Now that summer is here and folks are beginning to gather the fruits (and vegetables) of their springtime planting labor, most people are looking for a simple and reliable method of preserving the tasty morsels.
True, freezing and canning are practiced by many, but food dehydrating — especially when the energy involved is provided free, courtesy of ol' Sol — may just be the soundest choice of all ... for the following reasons:
- Dried food retains a great majority of the energy — in the form of its natural vitamins and nutrients — that is often lost when victuals are preserved by other methods.
- Dehydrated edibles can be stored in relatively small areas, and — in fact — require from three to twelve times less space per unit of nutritional value than does food in its fresh form.
- Many dried provisions can be kept for great lengths of time.
- Solar dehydration (naturally) consumes far less energy than does freezing (which requires electricity and expensive equipment) or canning (which also demands specialized hardware, heat energy, and containers with non-reusable lids).
After researching several solar dehydrator prototypes — and drawing on experience gained while building other energy-efficient curing bins in the past — MOTHER EARTH NEWS' shop crew settled on a tried-and-true design: a model made from plywood and a 55-gallon drum ... which was developed by Leandre Poisson of the New Hampshire-based private research organization, Solar Survival.
Leandre and his wife Gretchen have been, for the past decade, developing a plan for total "solar living" ... and — as a result —have been heavily involved in French intensive gardening, year-round organic food production, energy conservation, efficient shelter design, and food preservation. In a nutshell, the Poissons maintain that society's "solar switch" must be a cultural change rather than a high-technology substitution ... hence their sun-powered dehydrator is low in cost, simple to build, totally passive, and highly practical.
It took one of MOTHER EARTH NEWS' researchers three honest days of work to complete the dryer, and the total expenditure came to about $65, all materials included. The beauty of this particular design is that it requires no more materials than one 4' X 8' sheet of 3/4" plywood, various scraps of "one-by" lumber, a 55-gallon barrel, a 3' X 12' piece of heavy-gauge Filon glazing, a section of 18" X 144" nylon screening, and some assorted hinges, screws, bolts, and finishing nails. (With the exception of the flexible fiberglass-reinforced plastic glazing, everything else could easily be scrounged, which would reduce the dryer's "ball park" cost to a mere $25!)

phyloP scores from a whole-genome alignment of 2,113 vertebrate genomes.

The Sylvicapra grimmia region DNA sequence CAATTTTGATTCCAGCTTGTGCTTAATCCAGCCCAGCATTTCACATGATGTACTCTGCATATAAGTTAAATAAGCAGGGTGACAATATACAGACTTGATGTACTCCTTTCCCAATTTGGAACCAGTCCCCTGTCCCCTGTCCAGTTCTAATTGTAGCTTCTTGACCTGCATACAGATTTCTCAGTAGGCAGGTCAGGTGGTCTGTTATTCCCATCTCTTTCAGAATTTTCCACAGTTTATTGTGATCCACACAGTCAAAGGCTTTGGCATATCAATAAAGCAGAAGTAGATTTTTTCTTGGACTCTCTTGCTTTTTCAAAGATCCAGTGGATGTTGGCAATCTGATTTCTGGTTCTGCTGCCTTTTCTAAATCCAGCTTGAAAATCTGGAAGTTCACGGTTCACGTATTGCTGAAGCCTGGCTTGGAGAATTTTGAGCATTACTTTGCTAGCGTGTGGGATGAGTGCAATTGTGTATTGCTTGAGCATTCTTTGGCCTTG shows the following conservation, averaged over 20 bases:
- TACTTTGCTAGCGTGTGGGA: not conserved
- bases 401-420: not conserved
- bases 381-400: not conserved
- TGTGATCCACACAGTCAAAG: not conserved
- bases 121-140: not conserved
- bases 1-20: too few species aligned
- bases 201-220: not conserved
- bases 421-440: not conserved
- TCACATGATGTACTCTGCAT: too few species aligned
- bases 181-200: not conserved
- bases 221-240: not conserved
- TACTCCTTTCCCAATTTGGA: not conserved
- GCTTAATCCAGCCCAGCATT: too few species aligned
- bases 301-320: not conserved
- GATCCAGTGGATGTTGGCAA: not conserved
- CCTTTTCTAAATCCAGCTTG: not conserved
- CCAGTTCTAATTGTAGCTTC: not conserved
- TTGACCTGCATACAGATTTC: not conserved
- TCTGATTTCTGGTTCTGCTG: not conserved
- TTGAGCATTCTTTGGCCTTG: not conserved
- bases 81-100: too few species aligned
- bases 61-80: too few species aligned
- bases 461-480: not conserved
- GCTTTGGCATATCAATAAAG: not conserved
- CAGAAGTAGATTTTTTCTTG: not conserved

While building the Solar Survival dehydrator, MOTHER EARTH NEWS' woodworker Randy Weis made a few discoveries that are worth passing on to those interested in duplicating the device. "It's important to maintain the critical dimensions that are called for in the drawing, so as not to alter the necessary airflow through the various parts of the dryer. On the other hand, though, we incorporated some minor changes that may make the device simpler (or even less expensive) to build. We included, for example, a wooden — rather than angle iron — lip to hold the inner layer of glazing, and decided to use Filon rather than the sometimes more costly Kalwall."
In addition, Randy gave some thought to the question of what sort of screening material to use for the food trays: Many dehydrators utilize aluminum or galvanized hardware cloth or webbing, each of which can be toxic to edibles in the presence of heat. M. Poisson suggests solving the problem by coating the wire net with nonpoisonous paint, or — even better — by lining each webbed bin with a precut sheet of nylon screening (which can be removed, used as a carrying basket, and later washed if necessary). Other recommended alternatives include tightly stretched cheesecloth, woven baling twine, or even removable hardwood dowels.
All in all, it'd be difficult to find a passive solar dehydrator that's as compact, effective and inexpensive as this one. The device's design is such that the three food drying "musts" (no direct sunlight on the victuals, a moderate temperature range within the box, and a constant flow of heated air past and through the drying trays) are adhered to. The unit doesn't have to be moved with the sun (because of its unique curved glazing panels), food can be stored in the dryer overnight if the vent doors are closed, and it works beautifully in all growing areas.
Highly recommended by the MOTHER EARTH NEWS editors: The Solar Food Dryer book, by Eben Fodor. If you are thinking of building a solar food dryer, or you just want to learn the basics of how to preserve food by dehydrating, this is the best book available. Includes full details on how to build a very effective solar-powered dehydrator.